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Old 08-21-2016, 07:46 AM
 
Location: Austin, TX
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There is a new trend in building gigantic data centers in extremely cold climates to save on cooling costs. Data centers have so many machines that the biggest cost is running A/C to cool them. In cold climates they can just pump in outside air to do so.

My question is if any companies are taking advantage of Canada's cold climate and abundant hydroelectric power by building data centers? A natural candidate would be northern Quebec where there are tons of hydroelectric plants and a bitter cold climate.

Data Center Operators Flock To Cold Climates | Network Computing
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Old 08-21-2016, 10:24 AM
 
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Any savings a company might derive from the cool temps of northern Quebec will be erased by high taxes and a stifling bureaucracy.
Some reading on the issue if your business is thinking of relocating.
https://www.google.ca/search?site=&s...k1.TxYxuapfhSU
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Old 08-21-2016, 12:28 PM
 
Location: Vancouver
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Why cold Canada is becoming a hot spot for data centres - The Globe and Mail
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Old 08-21-2016, 02:36 PM
 
Location: Toronto, Ontario, Canada.
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I see this as a joke, not to be taken seriously.


The computers might like it to be cold , but the humans won't.


Jim b.
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Old 08-21-2016, 09:10 PM
 
Location: Alberta, Canada
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Quote:
Originally Posted by canadian citizen View Post
I see this as a joke, not to be taken seriously.
Same here.

Though to be charitable, I can see it as a misunderstanding by non-Canadians who think that we're a land of ice and snow year-round. Which we're not, of course--heck, I can remember enjoying my morning coffee and newspaper at an outdoor cafe in Yellowknife, NWT, one summer. In a T-shirt; no jacket required. Yellowknife winters can get very cold, but their summers, while short, are really quite pleasant. In my walks through town, it appeared that some homeowners enjoyed flower-gardening just as much as we do in southern Canada.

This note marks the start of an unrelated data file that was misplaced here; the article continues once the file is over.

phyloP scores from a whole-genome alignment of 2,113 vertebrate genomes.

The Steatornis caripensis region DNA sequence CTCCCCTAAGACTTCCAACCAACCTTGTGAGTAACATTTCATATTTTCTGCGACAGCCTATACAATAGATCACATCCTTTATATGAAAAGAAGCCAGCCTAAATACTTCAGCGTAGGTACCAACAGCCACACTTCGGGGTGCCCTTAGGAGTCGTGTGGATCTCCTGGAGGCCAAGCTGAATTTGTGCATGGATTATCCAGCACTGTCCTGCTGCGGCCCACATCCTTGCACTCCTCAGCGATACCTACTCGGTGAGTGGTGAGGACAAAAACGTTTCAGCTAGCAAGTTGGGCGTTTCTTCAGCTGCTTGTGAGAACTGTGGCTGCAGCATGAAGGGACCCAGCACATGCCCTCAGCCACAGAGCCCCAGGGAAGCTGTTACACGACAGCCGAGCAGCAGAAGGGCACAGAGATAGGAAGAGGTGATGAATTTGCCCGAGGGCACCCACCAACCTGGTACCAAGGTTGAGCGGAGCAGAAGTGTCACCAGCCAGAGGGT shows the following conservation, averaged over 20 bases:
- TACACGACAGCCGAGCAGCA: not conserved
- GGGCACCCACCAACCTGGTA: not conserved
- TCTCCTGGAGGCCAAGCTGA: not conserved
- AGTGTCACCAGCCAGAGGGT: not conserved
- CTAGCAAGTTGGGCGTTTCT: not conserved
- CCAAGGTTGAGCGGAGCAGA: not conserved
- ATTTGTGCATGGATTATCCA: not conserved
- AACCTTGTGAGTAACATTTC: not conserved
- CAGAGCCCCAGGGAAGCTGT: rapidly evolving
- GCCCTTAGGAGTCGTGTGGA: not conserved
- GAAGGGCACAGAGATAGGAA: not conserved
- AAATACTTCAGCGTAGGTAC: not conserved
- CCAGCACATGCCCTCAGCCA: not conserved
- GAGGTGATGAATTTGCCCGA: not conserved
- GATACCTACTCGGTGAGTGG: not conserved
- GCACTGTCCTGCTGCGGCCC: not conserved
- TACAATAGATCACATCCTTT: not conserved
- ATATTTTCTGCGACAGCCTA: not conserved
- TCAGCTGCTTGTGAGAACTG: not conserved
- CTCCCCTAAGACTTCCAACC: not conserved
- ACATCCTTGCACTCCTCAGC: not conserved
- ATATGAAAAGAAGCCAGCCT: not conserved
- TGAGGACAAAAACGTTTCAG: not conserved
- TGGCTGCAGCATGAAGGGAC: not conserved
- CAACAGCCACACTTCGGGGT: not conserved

To get year-round below-zero cold temps for your server farm, you'd have to go so far north that building the infrastructure to transmit the data would be cost-prohibitive, it seems to me.
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Old 08-21-2016, 09:10 PM
 
Location: Austin, TX
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Quote:
Originally Posted by canadian citizen View Post
I see this as a joke, not to be taken seriously.


The computers might like it to be cold , but the humans won't.


Jim b.
But then why are Microsoft and other companies building in Norway and other cold countries?
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Old 08-21-2016, 09:14 PM
 
Location: Austin, TX
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Quote:
Originally Posted by ChevySpoons View Post
Same here.

Though to be charitable, I can see it as a misunderstanding by non-Canadians who think that we're a land of ice and snow year-round. Which we're not, of course--heck, I can remember enjoying my morning coffee and newspaper at an outdoor cafe in Yellowknife, NWT, one summer. In a T-shirt; no jacket required. Yellowknife winters can get very cold, but their summers, while short, are really quite pleasant. In my walks through town, it appeared that some homeowners enjoyed flower-gardening just as much as we do in southern Canada.

To get year-round below-zero cold temps for your server farm, you'd have to go so far north that building the infrastructure to transmit the data would be cost-prohibitive, it seems to me.
You don't need sub zero temperatures for a data server farm. You just need temps where the outside ambient temperature doesn't require A/C. So even if it's in the 50's/60's at night you can pull in outside air. Then if it does occasionally get warm as long as it doesn't get warm and humid you can use evaporative cooling. They use this in the high desert of Oregon where it can get hot but it's a dry heat so evaporative cooling works great in the arid environment.